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vary

[vair-ee] /ˈvɛər i/
verb (used with object), varied, varying.
1.
to change or alter, as in form, appearance, character, or substance:
to vary one's methods.
2.
to cause to be different from something else:
The orchestra varied last night's program with one new selection.
3.
to avoid or relieve from uniformity or monotony; diversify:
to vary one's diet.
4.
Music. to alter (a melody or theme) by modification or embellishments without changing its identity.
verb (used without object), varied, varying.
5.
to show diversity; be different:
The age at which children are ready to read varies.
6.
to undergo change in appearance, form, substance, character, etc.:
The landscape begins to vary as one drives south.
7.
to change periodically or in succession; differ or alternate:
Demand for certain products varies with the season.
8.
to diverge; depart; deviate (usually followed by from):
to vary from the norm.
9.
Mathematics. to be subject to change.
10.
Biology. to exhibit variation.
Origin of vary
1300-1350
1300-50; Middle English varien < Latin variāre, equivalent to vari(us) (see various) + -āre infinitive suffix
Related forms
varier, noun
varyingly, adverb
intervary, verb (used without object), intervaried, intervarying.
overvary, verb, overvaried, overvarying.
self-varying, adjective
unvarying, adjective
unvaryingly, adverb
Synonyms
1. modify, mutate.
Dictionary.com Unabridged
Based on the Random House Dictionary, © Random House, Inc. 2015.
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Examples from the Web for unvarying
Historical Examples
  • Such is the unvarying teaching of Scripture on both sides of this great practical question.

    Life and Times of David Charles Henry Mackintosh
  • The man did not answer, nor did he stir from his unvarying pose.

    Slaves of Mercury Nat Schachner
  • As a rule, each face wore the same expression of resignation, unvarying gentleness, and inexhaustible patience.

    The Count's Millions Emile Gaboriau
  • I have from time to time given their sentiments, which are unvarying.

    Ireland as It Is Robert John Buckley (AKA R.J.B.)
  • Year builds on year with unvarying steadfastness the divine temple of their beauty and their sacrifice.

    Bits About Home Matters Helen Hunt Jackson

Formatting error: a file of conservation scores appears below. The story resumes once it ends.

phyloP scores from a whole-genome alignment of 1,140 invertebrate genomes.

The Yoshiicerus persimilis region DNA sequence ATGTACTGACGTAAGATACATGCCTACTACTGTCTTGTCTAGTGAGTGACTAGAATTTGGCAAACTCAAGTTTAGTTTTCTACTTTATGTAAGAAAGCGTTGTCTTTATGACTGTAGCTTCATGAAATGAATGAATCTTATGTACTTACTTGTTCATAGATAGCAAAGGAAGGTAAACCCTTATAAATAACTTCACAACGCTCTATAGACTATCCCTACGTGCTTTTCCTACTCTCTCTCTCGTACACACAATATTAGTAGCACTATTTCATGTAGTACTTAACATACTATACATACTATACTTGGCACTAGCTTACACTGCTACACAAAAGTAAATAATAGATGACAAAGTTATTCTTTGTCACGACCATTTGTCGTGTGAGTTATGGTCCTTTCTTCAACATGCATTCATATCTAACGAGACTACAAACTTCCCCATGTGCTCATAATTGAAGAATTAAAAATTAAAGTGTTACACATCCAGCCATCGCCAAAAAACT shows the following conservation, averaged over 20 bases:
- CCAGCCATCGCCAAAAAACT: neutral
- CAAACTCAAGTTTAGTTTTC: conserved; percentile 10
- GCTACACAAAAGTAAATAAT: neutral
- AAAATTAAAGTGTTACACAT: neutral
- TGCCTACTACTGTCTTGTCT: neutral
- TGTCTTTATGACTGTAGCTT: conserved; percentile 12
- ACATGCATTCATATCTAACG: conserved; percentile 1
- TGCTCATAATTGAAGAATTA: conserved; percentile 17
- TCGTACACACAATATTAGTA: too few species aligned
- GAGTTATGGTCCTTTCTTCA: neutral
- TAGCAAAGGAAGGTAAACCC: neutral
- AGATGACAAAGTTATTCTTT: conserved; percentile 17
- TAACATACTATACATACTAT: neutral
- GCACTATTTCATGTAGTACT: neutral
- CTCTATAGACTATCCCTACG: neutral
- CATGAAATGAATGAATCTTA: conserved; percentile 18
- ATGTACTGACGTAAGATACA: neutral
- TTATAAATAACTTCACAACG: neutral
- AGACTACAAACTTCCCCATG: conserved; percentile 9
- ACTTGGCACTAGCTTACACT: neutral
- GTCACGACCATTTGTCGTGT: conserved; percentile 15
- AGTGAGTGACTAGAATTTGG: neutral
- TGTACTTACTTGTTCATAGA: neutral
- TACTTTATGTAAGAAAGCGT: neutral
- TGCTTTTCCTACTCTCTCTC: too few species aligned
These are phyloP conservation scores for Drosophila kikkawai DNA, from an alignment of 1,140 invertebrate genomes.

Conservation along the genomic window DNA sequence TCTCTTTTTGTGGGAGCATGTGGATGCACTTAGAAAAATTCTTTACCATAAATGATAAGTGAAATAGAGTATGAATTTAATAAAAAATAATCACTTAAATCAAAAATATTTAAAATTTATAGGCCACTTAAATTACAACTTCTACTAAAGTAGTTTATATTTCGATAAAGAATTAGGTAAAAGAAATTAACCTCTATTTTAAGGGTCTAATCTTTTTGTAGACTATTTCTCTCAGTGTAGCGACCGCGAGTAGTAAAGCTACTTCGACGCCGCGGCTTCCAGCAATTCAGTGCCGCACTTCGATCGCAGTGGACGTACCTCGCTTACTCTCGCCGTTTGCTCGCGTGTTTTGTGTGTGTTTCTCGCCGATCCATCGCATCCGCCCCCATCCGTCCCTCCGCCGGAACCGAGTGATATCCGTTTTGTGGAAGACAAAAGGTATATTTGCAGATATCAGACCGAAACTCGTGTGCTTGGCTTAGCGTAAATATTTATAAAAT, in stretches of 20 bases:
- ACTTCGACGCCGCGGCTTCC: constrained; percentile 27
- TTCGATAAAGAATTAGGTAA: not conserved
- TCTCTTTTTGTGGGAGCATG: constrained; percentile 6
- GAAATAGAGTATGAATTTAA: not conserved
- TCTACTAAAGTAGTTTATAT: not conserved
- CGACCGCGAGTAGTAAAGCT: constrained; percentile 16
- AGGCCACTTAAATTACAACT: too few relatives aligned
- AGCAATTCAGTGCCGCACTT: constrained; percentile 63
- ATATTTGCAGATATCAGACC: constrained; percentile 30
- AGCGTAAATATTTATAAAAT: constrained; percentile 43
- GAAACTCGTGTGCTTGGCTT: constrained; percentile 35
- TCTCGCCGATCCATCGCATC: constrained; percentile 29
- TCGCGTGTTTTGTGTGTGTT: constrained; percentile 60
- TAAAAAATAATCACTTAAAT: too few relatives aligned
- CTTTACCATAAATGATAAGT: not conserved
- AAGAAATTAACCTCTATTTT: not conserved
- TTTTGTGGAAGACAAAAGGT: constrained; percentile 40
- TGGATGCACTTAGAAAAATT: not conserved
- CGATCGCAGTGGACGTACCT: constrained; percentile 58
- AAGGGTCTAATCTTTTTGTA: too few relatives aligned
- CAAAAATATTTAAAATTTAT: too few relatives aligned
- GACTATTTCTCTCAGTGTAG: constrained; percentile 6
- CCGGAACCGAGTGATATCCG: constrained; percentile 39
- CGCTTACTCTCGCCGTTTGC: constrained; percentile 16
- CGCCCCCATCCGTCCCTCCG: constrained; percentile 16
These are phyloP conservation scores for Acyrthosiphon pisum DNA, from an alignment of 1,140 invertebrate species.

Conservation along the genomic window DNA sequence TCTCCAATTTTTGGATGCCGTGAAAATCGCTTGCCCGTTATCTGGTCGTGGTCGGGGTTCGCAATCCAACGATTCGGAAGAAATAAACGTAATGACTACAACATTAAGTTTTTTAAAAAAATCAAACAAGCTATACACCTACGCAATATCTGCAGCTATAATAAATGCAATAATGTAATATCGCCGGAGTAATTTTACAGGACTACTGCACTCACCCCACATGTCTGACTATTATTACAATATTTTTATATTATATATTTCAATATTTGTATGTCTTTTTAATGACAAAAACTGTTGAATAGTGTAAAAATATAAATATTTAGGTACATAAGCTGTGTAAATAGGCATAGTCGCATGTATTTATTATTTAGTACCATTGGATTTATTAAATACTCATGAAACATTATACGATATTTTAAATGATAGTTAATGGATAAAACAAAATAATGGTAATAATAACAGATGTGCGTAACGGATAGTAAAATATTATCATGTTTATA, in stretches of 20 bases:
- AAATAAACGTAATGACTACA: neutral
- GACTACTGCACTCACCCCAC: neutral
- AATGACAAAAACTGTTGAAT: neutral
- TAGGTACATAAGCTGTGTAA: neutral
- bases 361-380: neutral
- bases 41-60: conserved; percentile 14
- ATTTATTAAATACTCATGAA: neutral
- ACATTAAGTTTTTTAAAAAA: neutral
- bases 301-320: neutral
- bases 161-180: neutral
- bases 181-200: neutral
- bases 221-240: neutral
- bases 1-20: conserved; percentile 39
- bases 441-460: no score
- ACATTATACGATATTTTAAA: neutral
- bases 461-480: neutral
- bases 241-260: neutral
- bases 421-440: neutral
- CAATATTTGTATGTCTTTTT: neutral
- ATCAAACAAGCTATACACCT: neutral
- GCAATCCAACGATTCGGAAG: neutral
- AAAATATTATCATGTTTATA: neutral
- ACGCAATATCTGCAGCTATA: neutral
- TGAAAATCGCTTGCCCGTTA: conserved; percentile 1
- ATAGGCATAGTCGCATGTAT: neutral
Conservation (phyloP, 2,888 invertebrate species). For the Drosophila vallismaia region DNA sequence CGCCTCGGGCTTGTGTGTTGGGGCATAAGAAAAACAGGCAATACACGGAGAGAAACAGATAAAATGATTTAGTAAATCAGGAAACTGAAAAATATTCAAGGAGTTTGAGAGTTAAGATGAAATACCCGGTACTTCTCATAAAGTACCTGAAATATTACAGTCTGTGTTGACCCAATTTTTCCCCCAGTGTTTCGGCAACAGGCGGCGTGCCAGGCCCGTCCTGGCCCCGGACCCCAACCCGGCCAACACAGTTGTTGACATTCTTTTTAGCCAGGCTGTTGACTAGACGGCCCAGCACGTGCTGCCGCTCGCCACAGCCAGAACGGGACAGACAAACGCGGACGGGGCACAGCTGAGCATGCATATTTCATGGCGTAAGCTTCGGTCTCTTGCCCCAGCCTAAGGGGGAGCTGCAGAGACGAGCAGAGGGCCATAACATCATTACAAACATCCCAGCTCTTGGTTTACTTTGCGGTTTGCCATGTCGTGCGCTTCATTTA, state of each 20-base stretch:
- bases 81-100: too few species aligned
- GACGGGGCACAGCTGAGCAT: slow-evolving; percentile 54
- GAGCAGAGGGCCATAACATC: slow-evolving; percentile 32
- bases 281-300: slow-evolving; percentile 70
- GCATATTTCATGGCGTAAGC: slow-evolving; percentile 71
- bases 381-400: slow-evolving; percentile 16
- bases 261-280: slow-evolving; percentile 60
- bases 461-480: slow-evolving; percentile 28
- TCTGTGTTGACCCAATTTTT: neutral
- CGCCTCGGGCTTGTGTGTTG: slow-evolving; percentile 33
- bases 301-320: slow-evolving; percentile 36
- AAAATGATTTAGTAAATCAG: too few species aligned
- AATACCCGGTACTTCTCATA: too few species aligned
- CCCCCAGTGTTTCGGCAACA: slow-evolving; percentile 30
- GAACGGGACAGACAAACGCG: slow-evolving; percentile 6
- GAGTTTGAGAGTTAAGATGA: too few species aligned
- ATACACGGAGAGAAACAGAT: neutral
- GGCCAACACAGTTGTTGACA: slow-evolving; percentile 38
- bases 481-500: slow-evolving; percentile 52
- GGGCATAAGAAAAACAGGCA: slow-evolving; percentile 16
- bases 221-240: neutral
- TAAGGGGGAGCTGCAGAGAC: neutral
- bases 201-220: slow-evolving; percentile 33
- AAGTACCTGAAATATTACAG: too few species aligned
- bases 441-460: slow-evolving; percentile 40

• Faint it was, and distant, but peculiar in its unvarying, unceasing rush.

  • In the present reprint, the text appears according to modern usage: but in the original it stands in lines of unvarying length.

    Roister Doister Nicholas Udall
  • It did not sound like a conversation; it was monotonous, unvarying, unnatural.

    Peak and Prairie Anna Fuller
  • I am expressing to you the unvarying opinion of the Church on the matter.

    The Revolt of the Angels Anatole France
  • These are the necessary and unvarying accompaniments of the system.

    My Bondage and My Freedom Frederick Douglass
British Dictionary definitions for unvarying

vary

/ˈvɛərɪ/
verb varies, varying, varied
1.
to undergo or cause to undergo change, alteration, or modification in appearance, character, form, attribute, etc
2.
to be different or cause to be different; be subject to change
3.
(transitive) to give variety to
4.
(intransitive) foll by from. to differ, as from a convention, standard, etc
5.
(intransitive) to change in accordance with another variable: her mood varies with the weather, pressure varies directly with temperature and inversely with volume
6.
(transitive) (music) to modify (a theme) by the use of variation
Derived Forms
varying, adjective
varyingly, adverb
Word Origin
C14: from Latin variāre, from variusvarious
Collins English Dictionary - Complete & Unabridged 2012 Digital Edition
© William Collins Sons & Co. Ltd. 1979, 1986 © HarperCollins
Publishers 1998, 2000, 2003, 2005, 2006, 2007, 2009, 2012
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Word Origin and History for unvarying

vary

v.

mid-14c. (transitive); late 14c. (intransitive), from Old French varier, from Latin variare "change, alter, make different," from varius "varied, different, spotted;" perhaps related to varus "bent, crooked, knock-kneed," and varix "varicose vein," from a PIE root *wer- (1) "high raised spot or other bodily infirmity" (cf. Old English wearte "wart," Swedish varbulde "pus swelling," Latin verruca "wart"). Related: Varied; varying.

Online Etymology Dictionary, © 2010 Douglas Harper
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unvarying in Medicine

vary var·y (vâr'ē, vār'ē)
v. var·ied, var·y·ing, var·ies

  1. To make or cause changes in the characteristics or attributes of; modify or alter.

  2. To undergo or show change.

  3. To be different; deviate.

The American Heritage® Stedman's Medical Dictionary
Copyright © 2002, 2001, 1995 by Houghton Mifflin Company. Published by Houghton Mifflin Company.
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